It is almost embarrassing to have to say that I teach communications –ever since I got into communications 21 years ago– and be on Facebook. And so I am deleting my account.

Worth citing: Mark Zuckerberg on what people are expecting of Facebook:

“I understand that many people don’t think Facebook can or would even want to build this kind of privacy-focused platform — because frankly we don’t currently have a strong reputation for building privacy protective services…” More here…

Updated: Facebook’s Data policy in its Terms of Usage section.

You probably agreed to this – Have you read this?

 
 

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Back to the future – Viewing the original 30-year old World Wide Web!

Want to check out what the early Web looked like? This is almost like being able to tune a transistor radio to listen to an oldies station. As the Web celebrates its 30th anniversary today, there’s a way to see what Tim Berners-Lee envisioned in March 1989. Built by CERN, the organization where Berners-Lee worked, it’s possible to look at the original web pages. Here’s how they explain it:

“The WWW Project merges the techniques of information retrieval and ‘hypertext’ to make an easy but powerful global information system.”

Berners-Lee’s  philosophy was that academic information should be freely available to anyone. This recreation includes a link to another information retrieval device that has gone the way of floppy discs and library cards –the phone book (for CERN).

As for his original brainchild, you can browse through his March 1989 proposal for the Web, and marvel at the details he outlined. His boss, who looked at his proposal, famously called it ‘vague but exciting.

[Interesting how I can ‘hyperlink’ that document above from 30 years ago, because of what he made possible. Equally interesting is that while Berners-Lee put hypertext into use, a fellow named Doug Engelbart (the inventor of the mouse) explained it –as ‘hypermedia‘.]

As we peel back the curtain and see how it all began, let’s appreciate those humble beginnings, and work toward a cleaner, more responsibly hyperlinked world. Social media has made a mockery of much of his vision, and we all have a part to play in how it evolves.

 

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Life after exiting the TV ‘bundle’ trap

Ever wondered why you are paying for some 200-plus cable channels and watching just 5?

It’s been a month since we cut the cord, and I haven’t missed anything! Now for just $55 maintaining the Internet connection and a Roku box, we get all the TV we need. That means: 3 ways to get the news channels (yes an antenna still works, and the channels are HD) and plenty of movie channels. Including a great choice of free, ad-supported movies.* And that’s not even considering the choice from Amazon Prime.

The concern I had about missing a DVR is offset by the fact that all the TV channels we watch after 9 pm are recorded, anyway. I feel bad for the cable business. Instead of listened to their marketing guys, they should’ve listened to their customers.

*  And should we really want movies, there’s Netflix for about ten bucks. For more a la carte channels, there’s Sling. The total monthly cost would with all of this would still be about 25-50 bucks cheaper than the bundle.

 
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Posted by on February 25, 2019 in Technology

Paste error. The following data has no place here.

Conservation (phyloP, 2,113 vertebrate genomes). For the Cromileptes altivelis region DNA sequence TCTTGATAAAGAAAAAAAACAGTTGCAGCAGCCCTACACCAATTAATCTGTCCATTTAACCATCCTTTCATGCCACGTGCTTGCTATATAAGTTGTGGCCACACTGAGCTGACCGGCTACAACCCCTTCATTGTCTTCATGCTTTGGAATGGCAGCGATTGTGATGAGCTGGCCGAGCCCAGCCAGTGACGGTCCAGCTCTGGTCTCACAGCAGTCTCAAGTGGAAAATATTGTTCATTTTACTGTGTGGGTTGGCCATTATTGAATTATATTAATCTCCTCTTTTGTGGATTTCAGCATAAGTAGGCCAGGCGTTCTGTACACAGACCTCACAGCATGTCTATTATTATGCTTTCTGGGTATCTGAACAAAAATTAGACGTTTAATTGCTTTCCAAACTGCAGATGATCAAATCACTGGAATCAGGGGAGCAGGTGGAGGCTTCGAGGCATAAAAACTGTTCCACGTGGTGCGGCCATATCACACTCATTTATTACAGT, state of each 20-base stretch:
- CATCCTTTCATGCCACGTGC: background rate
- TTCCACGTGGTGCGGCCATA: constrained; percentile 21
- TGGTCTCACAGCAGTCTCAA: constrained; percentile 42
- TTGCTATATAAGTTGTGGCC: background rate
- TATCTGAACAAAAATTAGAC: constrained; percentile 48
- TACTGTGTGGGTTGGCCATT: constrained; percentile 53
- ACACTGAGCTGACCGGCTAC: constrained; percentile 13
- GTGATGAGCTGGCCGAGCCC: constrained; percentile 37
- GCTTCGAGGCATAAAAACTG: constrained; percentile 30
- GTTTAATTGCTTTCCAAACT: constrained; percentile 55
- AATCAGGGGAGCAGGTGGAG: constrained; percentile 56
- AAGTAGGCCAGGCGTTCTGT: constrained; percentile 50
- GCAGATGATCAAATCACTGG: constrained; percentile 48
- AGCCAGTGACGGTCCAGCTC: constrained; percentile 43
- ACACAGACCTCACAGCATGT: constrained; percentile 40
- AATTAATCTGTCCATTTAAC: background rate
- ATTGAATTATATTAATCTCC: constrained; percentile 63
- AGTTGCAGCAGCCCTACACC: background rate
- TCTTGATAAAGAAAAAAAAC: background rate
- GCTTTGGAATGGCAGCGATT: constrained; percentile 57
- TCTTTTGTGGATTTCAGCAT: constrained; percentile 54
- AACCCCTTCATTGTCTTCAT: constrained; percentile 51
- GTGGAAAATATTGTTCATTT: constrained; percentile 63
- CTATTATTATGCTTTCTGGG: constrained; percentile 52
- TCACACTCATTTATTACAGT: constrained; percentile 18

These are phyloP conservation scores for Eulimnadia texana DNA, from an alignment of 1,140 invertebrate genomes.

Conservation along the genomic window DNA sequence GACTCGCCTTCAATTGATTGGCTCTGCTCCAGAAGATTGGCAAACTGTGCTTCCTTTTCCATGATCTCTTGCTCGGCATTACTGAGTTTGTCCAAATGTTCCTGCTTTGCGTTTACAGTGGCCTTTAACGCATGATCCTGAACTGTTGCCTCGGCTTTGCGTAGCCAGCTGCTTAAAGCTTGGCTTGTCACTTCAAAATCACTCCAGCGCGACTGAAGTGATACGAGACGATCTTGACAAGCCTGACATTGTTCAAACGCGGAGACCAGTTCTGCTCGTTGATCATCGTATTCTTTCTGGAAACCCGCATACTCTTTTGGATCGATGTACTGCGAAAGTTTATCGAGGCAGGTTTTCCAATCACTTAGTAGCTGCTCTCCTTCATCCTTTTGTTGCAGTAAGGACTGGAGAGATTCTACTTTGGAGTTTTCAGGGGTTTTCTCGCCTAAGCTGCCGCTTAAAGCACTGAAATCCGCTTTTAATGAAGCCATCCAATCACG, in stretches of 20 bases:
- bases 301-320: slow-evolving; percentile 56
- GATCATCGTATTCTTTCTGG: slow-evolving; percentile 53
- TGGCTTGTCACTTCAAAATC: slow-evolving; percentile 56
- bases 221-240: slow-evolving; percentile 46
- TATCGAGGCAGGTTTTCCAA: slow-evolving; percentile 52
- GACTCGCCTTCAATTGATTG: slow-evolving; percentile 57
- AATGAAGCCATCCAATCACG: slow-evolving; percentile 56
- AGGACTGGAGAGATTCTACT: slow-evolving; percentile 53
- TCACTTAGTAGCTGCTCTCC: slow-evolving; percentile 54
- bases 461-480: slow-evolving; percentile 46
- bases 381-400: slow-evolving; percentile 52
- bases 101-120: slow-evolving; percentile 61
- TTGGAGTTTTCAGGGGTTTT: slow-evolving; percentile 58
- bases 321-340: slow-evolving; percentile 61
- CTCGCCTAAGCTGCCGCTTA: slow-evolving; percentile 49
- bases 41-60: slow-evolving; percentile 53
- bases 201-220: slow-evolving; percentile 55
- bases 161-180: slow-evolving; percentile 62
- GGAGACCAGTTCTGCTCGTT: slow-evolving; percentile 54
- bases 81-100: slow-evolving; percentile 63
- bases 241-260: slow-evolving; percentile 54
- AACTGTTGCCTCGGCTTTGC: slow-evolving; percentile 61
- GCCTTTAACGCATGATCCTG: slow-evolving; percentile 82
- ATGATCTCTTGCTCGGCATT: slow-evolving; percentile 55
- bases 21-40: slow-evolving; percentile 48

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What the Mars Rover Opportunity taught us

15 years, covering 28 miles on Mars, the Mars Rover Opportunity came to the end of its mission this week. Basically it lost contact with Earth last June; NASA had to finally call it Mission Accomplished. The gutsy little Rover was part of a tag team (Opportunity landed on Jan. 24, 2004, Spirit had arrived a few weeks earlier.)

Gutsy doesn’t even start to describe the robot that refused to quit. Here’s how Jet propulsion Lab described it in a few bullet points.

  • Set a one-day Mars driving record March 20, 2005, when it traveled 721 feet (220 meters).
  • Returned more than 217,000 images, including 15 360-degree color panoramas.
  • Exposed the surfaces of 52 rocks to reveal fresh mineral surfaces for analysis and cleared 72 additional targets with a brush to prepare them for inspection with spectrometers and a microscopic imager.
  • Found hematite, a mineral that forms in water, at its landing site.
  • Discovered strong indications at Endeavour Crater of the action of ancient water similar to the drinkable water of a pond or lake on Earth.

Opportunity and it’s cohorts explored the theory that Mars could be (or support) a “habitable environment” Its longevity, and ability to literally dust off its problems showed future explorers that this is possible. It’s very landing inspired future landing innovations to distant planets, while its photographing of blueberry-like rocks gave researchers back on Earth an idea of what hematite means to us.

This spunky robot also has a delightful design. For a few years I would borrow a wheel of (a replica of) its sister bot, Spirit, from the Mars lab at ASU, and display it in my class. It definitely inspired me to take robotics more seriously.

 
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Posted by on February 13, 2019 in Education, Robotics, STEM, Technology

 

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Automation’s great – When you’re the manager, not the person turning the widget

This article, with a Phoenix, Arizona dateline sums up much of the issue we have with technology, robotics and automation.

As I teach students about the pioneers of tech, from Edison to Jobs, from Babbage to Berners-Lee, I have to temper it with discussion on what computers in general (and algorithms / automation in particular) are doing for us. Or will do for them when they enter the workforce.

The article states that Some economists have concluded that “the use of robots explains the decline in the share of national income going into workers’ paychecks over the last three decades.”

In a state where autonomous cars are quite common –at least the Waymo variety being test-driven in the Chandler & Mesa area, algorithms and jobs are on top of our minds!